Now I won’t talk about John Byrne too much, because I’m pretty sure I do that each and every week. It’s getting old. Suffice to say, his art here isn’t great and the colours don’t help things one bit. Roger Stern’s scripting is ok, but again the story wants us to care about characters that are simply unlovable. Who is the mysterious Black Fox? Who cares?
I do not recommend this issue at all. I wanted to like it, but found myself trudging through to the end. The creators could have taken the concept and been unique, exciting or at the very least in homage to the classics of a bygone era, but they don’t. It treads along with an uninteresting plot, gaudy, by-the-numbers art and a cast of nobodies we aren’t likely to see again.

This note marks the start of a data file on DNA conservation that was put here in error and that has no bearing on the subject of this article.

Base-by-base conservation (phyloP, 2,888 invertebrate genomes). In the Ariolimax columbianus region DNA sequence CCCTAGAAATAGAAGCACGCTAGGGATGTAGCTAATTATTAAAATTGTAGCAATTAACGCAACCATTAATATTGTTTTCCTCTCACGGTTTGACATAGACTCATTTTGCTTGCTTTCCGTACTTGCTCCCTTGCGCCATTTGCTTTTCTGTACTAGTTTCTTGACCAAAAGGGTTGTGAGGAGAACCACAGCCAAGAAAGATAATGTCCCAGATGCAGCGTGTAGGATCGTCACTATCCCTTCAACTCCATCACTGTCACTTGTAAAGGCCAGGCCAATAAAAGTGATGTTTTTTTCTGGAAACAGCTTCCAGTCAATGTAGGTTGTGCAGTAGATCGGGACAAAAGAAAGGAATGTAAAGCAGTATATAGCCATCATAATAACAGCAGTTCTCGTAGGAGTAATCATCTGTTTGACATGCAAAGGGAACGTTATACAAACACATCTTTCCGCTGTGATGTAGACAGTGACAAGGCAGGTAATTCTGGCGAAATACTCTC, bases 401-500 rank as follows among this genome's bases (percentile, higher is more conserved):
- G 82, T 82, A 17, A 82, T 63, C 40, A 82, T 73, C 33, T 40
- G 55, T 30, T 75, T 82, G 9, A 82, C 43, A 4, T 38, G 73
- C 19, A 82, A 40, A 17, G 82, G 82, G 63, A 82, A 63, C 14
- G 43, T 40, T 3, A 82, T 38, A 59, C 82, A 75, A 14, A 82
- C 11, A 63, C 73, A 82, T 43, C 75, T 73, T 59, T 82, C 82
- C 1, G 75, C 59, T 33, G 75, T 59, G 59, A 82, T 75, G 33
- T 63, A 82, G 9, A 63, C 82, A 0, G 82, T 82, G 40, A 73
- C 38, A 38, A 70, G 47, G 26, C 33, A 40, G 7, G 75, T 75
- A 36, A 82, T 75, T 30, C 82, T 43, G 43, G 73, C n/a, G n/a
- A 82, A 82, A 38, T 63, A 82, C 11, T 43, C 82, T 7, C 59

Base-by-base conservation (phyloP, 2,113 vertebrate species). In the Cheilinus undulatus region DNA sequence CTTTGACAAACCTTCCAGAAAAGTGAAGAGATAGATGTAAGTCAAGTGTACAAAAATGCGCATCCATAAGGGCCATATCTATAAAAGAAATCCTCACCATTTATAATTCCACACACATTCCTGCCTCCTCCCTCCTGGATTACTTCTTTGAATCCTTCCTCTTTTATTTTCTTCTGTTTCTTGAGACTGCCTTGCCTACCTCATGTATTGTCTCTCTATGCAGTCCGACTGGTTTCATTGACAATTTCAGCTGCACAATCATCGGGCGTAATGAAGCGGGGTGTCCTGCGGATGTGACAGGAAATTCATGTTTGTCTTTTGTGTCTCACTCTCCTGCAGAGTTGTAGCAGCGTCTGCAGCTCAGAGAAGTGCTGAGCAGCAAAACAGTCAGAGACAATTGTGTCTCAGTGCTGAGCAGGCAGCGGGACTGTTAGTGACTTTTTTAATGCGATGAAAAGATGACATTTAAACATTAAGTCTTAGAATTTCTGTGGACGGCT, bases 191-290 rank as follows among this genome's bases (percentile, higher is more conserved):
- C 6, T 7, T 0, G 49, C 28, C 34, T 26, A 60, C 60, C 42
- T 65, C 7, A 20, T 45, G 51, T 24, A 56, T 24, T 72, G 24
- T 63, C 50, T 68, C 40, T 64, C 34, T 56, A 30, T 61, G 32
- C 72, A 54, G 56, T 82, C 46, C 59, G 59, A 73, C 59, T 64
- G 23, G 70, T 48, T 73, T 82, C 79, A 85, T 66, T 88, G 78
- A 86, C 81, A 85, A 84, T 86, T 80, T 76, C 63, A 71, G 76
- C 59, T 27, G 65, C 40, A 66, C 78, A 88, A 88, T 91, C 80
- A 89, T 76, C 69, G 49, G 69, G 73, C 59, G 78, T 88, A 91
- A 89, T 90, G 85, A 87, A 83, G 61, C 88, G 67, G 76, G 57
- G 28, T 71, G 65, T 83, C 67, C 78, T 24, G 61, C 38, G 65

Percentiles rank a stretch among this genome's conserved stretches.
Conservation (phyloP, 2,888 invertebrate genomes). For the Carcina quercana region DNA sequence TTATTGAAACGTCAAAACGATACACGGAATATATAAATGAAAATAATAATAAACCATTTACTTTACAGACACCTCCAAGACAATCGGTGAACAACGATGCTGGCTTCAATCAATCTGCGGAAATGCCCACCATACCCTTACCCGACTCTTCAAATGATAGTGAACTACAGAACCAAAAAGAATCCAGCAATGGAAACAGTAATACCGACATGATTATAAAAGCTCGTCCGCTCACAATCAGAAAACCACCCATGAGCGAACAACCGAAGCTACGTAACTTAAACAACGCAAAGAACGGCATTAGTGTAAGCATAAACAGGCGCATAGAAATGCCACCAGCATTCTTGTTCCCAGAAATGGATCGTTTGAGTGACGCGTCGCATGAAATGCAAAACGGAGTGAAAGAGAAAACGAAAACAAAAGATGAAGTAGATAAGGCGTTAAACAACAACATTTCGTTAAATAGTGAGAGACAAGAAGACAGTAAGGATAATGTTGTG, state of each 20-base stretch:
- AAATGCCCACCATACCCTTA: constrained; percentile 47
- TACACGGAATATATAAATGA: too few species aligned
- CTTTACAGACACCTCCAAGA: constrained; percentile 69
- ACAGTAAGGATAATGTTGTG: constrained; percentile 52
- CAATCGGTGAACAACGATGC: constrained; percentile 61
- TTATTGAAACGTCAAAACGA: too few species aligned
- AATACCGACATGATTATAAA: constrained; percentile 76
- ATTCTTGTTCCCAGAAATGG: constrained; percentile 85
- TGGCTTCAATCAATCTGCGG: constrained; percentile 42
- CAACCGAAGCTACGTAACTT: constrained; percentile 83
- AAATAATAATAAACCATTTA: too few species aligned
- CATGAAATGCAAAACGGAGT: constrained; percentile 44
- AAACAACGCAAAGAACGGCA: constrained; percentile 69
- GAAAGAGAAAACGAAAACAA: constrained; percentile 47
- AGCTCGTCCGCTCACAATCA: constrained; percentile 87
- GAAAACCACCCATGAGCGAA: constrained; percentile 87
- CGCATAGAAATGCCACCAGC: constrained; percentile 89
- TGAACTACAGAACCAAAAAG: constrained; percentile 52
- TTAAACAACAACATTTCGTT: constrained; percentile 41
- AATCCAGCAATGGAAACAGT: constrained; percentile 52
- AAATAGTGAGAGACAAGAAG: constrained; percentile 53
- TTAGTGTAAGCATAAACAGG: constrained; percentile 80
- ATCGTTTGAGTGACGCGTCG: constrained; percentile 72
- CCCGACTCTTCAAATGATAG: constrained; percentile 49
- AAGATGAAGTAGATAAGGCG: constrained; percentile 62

DC, Doc Savage #15, written by J.G. Jones, drawn by Dan Panosian, 2011
When DC started their whole “First Wave” thing, I was skeptical. The launch of The Spirit was awesome and the main series by Brian Azzarello and Rags Morales turned out pretty good, but Doc Savage? It fizzled immediately.
Then, a few issues in, things started to look up. After the initially rough start with writer Paul Malmont, writers Azzarello and Ivan Brandon came aboard and brought artist Nic Klein with them. The series got better—much better! I found myself fully invested in a Doc Savage story, something that had never happened before. But all good things must come to an end, right?
With the demise of the Azzarello/Brandon/Klein team came the beginning of the end. Each and every issue (including that rough first arc) had been graced with a gorgeous cover by the wonderful J.G. Jones. With issue 13, Jones began to write the series. Bad idea!